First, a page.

Key words :
Global Warming and FIsh Migrations
28 May, 2007 12:19 pm
Past variations in ocean climate have affected location and migrations of fish stocks. This indicates that global warming will have similar effects. This could pose difficult challenges for the management of fish stocks that traverse national boundaries in the ocean and which are shared between two or more countries.
The paper looks at a stylized case where a fish stock is displaced from being totally confined to the economic zone of Country A to gradually shifting into the zone of Country B, finally becoming totally confined to the zone of Country B. This process will be irregular with temporary setbacks, because most likely there will be fluctuations in ocean temperature around a warming trend. There will thus be an interim period during which a stock in transition from Country Aís to Country Bís waters will be shared by both. Since it takes time to work out a sharing rule, and furthermore since the migrations, or locations, are changing from year to year because of temperature fluctuations, the stock will be fished competitively and not managed as a whole for some time. During that period, both countries will take whatever they find in their interest, ignoring the repercussions for the other part.
The paper analyzes specifically the case where no agreement will be reached during the period when the stock is in transition and when both countries form symmetric, backward-looking expectations about the distribution of the stock. It is shown that in certain cases the stock could be fished to extinction, while in other cases it could be severely depleted over a long period of time. The actual distribution of the stock in each period is unknown before fishing starts and must be predicted, but becomes known once the period is over. The countries are assumed to revise their expectations about the distribution of the stock on the basis of how it changed in the previous period. The more slowly the countries revise their expectations, the more likely it is that the stock will become extinct as a result of competitive exploitation.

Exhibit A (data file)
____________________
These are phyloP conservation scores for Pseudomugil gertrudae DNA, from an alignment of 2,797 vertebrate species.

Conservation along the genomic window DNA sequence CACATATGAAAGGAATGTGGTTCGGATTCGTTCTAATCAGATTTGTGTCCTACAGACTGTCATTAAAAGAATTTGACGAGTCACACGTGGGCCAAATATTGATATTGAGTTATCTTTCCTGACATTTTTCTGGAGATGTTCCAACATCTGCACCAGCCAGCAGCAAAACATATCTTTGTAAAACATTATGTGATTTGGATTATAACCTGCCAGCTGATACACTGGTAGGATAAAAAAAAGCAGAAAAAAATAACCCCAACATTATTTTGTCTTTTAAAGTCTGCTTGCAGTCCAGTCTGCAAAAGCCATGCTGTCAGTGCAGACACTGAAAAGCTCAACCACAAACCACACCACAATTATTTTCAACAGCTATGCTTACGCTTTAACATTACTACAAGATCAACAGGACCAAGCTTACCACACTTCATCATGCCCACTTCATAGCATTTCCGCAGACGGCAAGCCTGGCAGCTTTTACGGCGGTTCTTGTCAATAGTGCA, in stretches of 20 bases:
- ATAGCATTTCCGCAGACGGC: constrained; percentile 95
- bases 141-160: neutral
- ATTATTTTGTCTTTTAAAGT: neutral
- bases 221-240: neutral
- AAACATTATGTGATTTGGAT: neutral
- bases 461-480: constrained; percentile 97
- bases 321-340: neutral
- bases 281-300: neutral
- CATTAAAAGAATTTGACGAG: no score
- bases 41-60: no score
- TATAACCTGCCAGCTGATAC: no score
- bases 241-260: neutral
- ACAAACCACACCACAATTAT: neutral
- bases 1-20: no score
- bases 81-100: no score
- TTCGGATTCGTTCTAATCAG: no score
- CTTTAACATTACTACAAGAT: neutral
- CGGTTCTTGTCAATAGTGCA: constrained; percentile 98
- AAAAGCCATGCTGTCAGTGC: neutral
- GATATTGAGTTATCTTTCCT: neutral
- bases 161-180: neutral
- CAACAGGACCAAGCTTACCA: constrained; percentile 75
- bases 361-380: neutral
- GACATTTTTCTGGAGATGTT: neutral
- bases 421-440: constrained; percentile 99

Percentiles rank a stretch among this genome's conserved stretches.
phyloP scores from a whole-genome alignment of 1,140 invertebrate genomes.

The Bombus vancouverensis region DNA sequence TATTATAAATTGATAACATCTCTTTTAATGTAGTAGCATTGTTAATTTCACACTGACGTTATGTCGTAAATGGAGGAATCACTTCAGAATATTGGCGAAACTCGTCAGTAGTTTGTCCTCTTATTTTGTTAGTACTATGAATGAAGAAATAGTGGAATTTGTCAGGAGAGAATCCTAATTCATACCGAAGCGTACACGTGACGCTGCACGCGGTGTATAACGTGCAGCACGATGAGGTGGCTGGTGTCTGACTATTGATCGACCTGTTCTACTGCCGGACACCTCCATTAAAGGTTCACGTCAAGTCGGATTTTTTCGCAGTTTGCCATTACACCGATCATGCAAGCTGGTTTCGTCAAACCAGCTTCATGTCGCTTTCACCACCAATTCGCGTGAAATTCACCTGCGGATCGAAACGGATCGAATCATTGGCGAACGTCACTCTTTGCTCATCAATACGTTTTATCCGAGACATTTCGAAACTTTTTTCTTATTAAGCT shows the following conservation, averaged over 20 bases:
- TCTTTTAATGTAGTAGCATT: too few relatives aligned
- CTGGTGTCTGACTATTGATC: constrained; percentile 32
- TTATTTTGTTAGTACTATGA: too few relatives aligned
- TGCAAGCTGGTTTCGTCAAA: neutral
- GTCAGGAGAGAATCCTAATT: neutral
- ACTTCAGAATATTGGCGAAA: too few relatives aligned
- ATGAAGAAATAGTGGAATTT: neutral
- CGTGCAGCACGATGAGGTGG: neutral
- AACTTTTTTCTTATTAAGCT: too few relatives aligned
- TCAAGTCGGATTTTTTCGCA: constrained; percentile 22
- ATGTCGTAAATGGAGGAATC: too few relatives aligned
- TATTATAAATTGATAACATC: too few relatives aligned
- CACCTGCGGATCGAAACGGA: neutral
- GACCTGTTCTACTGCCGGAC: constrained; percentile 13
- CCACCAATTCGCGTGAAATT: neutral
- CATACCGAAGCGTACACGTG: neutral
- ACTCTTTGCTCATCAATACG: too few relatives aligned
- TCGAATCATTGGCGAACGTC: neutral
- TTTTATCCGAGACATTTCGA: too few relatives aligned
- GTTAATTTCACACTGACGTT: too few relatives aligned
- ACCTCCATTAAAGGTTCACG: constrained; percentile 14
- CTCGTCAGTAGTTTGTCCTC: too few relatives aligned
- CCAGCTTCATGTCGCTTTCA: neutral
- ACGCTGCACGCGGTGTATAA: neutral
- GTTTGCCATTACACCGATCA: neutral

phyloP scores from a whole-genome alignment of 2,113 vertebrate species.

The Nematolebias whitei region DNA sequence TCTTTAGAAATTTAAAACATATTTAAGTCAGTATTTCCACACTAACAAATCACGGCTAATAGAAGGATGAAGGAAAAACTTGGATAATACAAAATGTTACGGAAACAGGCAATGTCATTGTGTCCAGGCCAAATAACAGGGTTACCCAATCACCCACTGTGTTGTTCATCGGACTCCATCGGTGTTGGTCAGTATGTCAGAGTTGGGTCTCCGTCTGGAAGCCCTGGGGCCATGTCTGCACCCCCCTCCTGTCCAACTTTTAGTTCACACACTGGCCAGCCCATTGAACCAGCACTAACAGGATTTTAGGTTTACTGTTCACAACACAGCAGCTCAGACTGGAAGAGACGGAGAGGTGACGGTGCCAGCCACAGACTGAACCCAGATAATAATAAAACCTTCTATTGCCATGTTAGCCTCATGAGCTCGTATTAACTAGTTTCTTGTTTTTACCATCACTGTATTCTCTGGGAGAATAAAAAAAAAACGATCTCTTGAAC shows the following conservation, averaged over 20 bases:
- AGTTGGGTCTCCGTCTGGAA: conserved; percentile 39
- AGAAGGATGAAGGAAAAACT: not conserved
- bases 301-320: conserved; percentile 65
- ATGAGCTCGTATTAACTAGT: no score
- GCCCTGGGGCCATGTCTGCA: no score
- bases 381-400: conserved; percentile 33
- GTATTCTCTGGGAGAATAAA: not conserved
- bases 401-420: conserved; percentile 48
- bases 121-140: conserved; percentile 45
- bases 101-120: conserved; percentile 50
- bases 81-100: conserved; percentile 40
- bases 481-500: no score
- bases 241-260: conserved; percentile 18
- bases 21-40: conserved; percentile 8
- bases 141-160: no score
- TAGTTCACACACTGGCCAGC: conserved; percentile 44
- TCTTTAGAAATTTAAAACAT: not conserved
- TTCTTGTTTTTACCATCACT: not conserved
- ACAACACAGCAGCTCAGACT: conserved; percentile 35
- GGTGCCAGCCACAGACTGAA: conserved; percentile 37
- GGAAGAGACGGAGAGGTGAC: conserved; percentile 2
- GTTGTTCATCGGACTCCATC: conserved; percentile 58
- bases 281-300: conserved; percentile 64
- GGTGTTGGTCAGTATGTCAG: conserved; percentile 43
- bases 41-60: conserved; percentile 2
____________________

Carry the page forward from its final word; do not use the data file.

The paper is purely theoretical, but among stocks that might be affected by processes such as analyzed in the paper are California sardine, Pacific hake, Northeast Arctic cod, and Norwegian spring spawning herring.
Hannesson, Rognvaldur. Natural Resource Modeling . 20 , Number 2, Summer 2007. p. 301-319.
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